5.38 1 Kings -- The Religious Problem

There was considerable debate within the later Jewish tradition about the morality of Solomon’s marriage.  Israelites were forbidden from marrying Canaanites (Deut 7:1-5), but there is no mention of Egyptians.  Deut 23:7 commands the Israelites “do not abhor” an Edomite or an Egyptian.  This indicates at least quasi-acceptance of these ethnic groups, but that is not the same as condoning inter-marriage.  In general, Scripture’s antipathy was based not on race, but on the fear of contamination by foreign gods (Ex 34:16Judg 3:6) -- a fear which proved to be tragically well-founded.  

        

The situation with Solomon and Pharaoh’s daughter, however, is parallel to that of Moses and the Cushite woman, which we have examined earlier (Num 12).  Though Moses’ marriage sparked a major family uproar, God never reproached Moses for his choice.  Nor did He ever endorse the woman.  We concluded that Moses’ marriage was not sinful.  And so, in this case, neither was Solomon’s.  The very next event that Scripture records was an encounter between God and Solomon, in the form of a dream.  This was a dream of blessing, not of warning or punishment.  God didn’t even mention the marriage.  Surely, if Solomon had already sinned in a major way, God would have let him know, either in this dream or through the words of Nathan or another prophet.  

       

And yet… see below, section 5.39.

       

But it must be admitted that, even if not sinful, Solomon’s marriage wasn’t “wise” --  despite his later reputation for this quality.  It set a very bad precedent and poor role model, not just for future kings, but for ordinary Israelites.  “If the king can marry an Egyptian, why can’t I?”  “Yes, and if he can marry an Egyptian, I shall take a Philistine wife.”   The result was a breaking down of the barriers God so stringently erected between His people and everybody else, barriers that the Israelites were always eager to defy.  Now Solomon led the charge to tear down the walls.  Pharaoh’s daughter was no Ruth -- there is no hint that she left the Egyptian culture and religion to join that of her husband:  “your people shall be my people, and your God my God” (Ruth 1:16).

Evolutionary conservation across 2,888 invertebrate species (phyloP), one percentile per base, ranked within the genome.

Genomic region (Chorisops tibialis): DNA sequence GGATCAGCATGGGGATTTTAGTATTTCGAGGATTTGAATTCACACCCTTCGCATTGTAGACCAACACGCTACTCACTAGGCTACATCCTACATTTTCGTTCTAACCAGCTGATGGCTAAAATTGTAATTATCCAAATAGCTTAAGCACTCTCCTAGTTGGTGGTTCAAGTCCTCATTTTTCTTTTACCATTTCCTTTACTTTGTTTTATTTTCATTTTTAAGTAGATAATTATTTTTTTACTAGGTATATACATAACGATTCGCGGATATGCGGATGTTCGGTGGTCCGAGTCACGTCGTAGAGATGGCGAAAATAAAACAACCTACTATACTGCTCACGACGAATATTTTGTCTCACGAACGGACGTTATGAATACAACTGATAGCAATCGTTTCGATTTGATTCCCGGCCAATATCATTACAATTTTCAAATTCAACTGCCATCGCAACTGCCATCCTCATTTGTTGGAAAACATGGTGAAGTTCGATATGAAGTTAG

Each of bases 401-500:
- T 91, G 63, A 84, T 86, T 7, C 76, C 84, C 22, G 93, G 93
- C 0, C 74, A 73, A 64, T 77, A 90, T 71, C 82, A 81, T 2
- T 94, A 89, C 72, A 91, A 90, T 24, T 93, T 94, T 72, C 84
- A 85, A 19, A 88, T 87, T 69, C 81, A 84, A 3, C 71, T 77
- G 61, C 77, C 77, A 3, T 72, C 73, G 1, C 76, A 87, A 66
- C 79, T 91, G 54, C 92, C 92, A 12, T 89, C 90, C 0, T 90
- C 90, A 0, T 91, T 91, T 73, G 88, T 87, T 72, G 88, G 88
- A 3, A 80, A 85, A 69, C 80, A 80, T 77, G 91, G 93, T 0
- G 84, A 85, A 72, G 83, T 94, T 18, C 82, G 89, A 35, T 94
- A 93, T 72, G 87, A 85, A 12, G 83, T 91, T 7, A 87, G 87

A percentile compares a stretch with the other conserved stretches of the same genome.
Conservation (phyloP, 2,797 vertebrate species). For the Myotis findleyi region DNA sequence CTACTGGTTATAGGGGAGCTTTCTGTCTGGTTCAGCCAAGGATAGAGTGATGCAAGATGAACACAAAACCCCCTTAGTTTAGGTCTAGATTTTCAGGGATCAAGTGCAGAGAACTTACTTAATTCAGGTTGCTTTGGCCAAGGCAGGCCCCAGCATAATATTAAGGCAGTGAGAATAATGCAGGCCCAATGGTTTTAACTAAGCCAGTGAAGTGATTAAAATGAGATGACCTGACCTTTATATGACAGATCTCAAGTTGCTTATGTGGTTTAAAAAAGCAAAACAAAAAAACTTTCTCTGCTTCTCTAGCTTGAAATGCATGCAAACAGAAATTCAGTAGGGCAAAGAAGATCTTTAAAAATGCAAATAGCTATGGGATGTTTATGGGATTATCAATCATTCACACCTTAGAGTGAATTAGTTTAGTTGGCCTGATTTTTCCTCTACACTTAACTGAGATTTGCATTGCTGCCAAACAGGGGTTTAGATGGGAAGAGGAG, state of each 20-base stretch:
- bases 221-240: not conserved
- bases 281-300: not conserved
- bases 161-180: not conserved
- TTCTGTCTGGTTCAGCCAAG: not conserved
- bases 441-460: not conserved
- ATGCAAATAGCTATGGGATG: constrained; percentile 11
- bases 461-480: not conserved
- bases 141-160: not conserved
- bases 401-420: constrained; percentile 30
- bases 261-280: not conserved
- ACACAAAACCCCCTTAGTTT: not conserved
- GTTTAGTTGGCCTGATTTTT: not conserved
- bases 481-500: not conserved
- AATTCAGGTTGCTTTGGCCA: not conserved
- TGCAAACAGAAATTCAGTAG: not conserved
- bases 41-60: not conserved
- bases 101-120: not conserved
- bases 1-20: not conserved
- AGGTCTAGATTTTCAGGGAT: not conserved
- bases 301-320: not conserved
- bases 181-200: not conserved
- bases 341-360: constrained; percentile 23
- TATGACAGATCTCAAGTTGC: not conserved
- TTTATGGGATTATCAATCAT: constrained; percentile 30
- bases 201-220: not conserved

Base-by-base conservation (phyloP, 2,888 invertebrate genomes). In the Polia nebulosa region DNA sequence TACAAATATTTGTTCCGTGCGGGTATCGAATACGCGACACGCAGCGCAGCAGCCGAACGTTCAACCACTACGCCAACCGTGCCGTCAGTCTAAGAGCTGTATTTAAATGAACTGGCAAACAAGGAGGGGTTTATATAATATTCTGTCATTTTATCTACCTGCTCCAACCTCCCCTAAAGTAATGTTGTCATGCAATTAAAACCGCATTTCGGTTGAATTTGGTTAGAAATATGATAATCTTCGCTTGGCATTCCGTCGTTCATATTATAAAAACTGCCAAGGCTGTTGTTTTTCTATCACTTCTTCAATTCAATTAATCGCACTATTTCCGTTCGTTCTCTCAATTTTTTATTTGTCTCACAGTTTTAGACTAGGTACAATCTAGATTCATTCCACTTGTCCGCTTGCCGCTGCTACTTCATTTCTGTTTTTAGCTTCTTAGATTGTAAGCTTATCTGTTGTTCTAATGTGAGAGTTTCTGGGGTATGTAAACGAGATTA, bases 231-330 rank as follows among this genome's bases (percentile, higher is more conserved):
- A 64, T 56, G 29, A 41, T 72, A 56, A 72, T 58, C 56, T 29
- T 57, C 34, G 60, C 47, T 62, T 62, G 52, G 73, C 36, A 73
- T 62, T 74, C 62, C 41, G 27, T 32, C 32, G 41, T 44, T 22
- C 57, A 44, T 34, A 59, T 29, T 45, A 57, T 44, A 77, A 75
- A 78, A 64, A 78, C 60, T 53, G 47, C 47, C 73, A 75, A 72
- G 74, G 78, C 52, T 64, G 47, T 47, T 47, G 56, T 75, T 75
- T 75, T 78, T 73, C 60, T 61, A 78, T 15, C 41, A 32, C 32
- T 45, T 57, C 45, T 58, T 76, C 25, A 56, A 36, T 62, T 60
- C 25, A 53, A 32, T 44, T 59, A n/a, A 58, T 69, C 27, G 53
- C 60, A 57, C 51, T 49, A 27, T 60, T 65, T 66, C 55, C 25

The big issue for some people in our day is the conclusion that Solomon married an African woman.   The precise coloring of her skin is entirely a matter of (racist) speculation, since it can never be known whether she was olive or ebony hued.   Again, this only recapitulates the lessons we learned from Moses and the Cushite woman:  there is no curse on the children of Ham apart from Canaan.  God did not permit inter-marriage between His chosen people and a defiled race, as shown by the explicit prohibition of marrying the Canaanites.  Yet we have two rulers of Israel marrying two descendants of Ham -- a Cushite and an Egyptian -- and God was silent in both cases.  The inescapable conclusion is that neither of these nations is defiled.